We carried out an extensive photometric and spectroscopic investigation of the SPB binary, HD 25558 (see Fig. 1 for the time and geographic distribution of the observations). The ~2000 spectra obtained at 13 observatories during 5 observing seasons, the ground-based multi-colour light curves and the photometric data from the MOST satellite revealed that this object is a double-lined spectroscopic binary with a very long orbital period of about 9 years. We determined the physical parameters of the components, and have found that both lie within the SPB instability strip. Accordingly, both components show line-profile variations consistent with stellar pulsations. Altogether, 11 independent frequencies and one harmonic frequency were identified in the data. The observational data do not allow the inference of a reliable orbital solution, thus, disentangling cannot be performed on the spectra. Since the lines of the two components are never completely separated, the analysis is very complicated. Nevertheless, pixel-by-pixel variability analysis of the cross-correlated line profiles was successful, and we were able to attribute all the frequencies to the primary or secondary component. Spectroscopic and photometric mode-identification was also performed for several of these frequencies of both binary components. The spectroscopic mode-identification results suggest that the inclination and rotation of the two components are rather different. While the primary is a slow rotator with ~6 d rotation period, seen at ~60° inclination, the secondary rotates fast with ~1.2 d rotation period, and is seen at ~20° inclination. Our spectropolarimetric measurements revealed that the secondary component has a magnetic field with at least a few hundred Gauss strength, while no magnetic field was detected in the primary.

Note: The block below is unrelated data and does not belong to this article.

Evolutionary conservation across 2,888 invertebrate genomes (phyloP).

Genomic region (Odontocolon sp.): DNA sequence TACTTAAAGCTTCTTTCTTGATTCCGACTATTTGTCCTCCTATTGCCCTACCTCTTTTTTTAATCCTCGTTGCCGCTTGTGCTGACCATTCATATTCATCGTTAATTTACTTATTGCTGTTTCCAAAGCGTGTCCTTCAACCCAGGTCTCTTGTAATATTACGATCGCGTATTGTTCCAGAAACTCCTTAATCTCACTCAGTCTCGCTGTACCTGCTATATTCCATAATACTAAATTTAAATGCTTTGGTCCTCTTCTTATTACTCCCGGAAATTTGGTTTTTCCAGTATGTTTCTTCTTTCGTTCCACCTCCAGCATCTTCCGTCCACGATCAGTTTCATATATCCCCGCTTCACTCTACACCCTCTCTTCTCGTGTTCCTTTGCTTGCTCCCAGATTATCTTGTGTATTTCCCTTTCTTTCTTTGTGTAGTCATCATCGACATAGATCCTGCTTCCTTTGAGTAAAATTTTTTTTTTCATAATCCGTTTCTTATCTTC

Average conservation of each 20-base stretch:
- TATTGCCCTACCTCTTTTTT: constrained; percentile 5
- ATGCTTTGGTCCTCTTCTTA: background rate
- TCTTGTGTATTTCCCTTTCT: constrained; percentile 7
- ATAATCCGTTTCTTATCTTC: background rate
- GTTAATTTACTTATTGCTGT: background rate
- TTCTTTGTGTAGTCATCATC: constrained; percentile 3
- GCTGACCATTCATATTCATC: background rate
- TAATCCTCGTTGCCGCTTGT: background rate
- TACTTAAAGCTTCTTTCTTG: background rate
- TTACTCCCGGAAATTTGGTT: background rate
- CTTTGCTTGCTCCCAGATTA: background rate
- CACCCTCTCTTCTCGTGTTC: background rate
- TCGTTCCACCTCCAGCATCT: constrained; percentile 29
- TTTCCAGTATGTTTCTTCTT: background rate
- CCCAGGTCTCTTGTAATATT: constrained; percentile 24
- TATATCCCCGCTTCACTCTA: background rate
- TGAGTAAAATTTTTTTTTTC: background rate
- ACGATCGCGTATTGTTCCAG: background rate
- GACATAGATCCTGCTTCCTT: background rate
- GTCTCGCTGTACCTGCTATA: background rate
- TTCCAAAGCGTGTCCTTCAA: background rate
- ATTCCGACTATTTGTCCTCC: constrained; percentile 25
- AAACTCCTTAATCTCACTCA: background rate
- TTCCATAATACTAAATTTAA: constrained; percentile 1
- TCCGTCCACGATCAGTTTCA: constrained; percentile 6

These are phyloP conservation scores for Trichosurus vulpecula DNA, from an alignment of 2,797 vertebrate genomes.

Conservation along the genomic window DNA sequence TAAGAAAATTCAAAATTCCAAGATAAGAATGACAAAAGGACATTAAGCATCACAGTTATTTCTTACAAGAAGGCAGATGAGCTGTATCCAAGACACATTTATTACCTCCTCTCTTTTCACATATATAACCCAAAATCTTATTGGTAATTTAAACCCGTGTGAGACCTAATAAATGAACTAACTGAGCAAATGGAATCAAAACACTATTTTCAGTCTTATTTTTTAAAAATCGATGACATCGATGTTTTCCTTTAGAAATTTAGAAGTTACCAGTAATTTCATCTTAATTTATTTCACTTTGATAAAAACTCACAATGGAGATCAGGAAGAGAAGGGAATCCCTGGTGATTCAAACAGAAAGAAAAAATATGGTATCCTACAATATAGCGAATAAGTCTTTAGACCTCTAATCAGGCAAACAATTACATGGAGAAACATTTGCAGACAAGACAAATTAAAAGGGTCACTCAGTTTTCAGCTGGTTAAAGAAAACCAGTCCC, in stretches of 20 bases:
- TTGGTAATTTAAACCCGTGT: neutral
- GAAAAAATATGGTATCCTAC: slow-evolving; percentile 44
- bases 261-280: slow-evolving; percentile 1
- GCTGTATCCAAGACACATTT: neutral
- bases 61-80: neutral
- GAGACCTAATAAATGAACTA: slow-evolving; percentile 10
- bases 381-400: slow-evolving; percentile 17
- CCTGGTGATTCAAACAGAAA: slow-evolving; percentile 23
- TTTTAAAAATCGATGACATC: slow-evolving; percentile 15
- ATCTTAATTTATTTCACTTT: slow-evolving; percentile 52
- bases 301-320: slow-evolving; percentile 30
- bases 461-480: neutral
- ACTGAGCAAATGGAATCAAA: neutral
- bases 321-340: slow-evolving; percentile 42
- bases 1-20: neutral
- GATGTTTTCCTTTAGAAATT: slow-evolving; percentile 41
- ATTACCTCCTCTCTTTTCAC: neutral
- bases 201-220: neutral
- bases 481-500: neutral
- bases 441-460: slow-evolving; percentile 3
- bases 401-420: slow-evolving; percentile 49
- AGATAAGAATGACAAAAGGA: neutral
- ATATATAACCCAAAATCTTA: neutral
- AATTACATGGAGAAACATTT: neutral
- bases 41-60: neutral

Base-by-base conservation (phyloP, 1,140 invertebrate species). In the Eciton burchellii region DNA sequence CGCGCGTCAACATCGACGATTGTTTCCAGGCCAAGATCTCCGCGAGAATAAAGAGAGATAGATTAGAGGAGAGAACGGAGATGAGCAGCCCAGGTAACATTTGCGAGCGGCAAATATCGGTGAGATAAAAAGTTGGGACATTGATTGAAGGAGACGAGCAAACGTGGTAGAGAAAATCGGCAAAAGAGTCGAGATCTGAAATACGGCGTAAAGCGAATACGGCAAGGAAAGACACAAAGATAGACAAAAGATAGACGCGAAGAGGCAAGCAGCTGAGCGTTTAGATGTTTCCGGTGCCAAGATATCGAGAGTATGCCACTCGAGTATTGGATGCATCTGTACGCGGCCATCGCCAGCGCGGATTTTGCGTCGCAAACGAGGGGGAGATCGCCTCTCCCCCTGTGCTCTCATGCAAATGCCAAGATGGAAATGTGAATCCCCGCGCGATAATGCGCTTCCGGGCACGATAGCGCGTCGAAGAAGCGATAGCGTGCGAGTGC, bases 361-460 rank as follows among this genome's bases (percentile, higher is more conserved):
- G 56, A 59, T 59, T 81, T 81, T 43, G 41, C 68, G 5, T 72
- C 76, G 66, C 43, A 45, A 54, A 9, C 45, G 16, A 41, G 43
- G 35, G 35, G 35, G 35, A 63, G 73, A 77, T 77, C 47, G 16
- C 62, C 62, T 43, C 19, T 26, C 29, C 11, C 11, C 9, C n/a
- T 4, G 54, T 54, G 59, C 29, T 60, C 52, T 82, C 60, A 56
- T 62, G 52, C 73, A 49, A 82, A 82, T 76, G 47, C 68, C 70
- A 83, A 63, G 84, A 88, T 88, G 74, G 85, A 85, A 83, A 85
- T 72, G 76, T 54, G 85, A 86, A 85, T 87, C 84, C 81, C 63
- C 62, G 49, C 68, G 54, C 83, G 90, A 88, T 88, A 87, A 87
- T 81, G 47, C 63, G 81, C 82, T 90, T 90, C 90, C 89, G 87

The detailed analysis and results of this study will be published elsewhere.
Brucella-specific antibodies of different immunoglobulin classes were quantitatively evaluated with respect to their efficiency in serological tests for bovine brucellosis.
IgM reacted more efficiently than IgG1 and IgG2 in both the Rose Bengal plate test and serum agglutination test. The complement fixation test was found to be slightly more sensitive to IgM than to IgG1 and did not react to IgG2. IgM was, however, partly inactivated when heated at 60°C. in the presence of serum.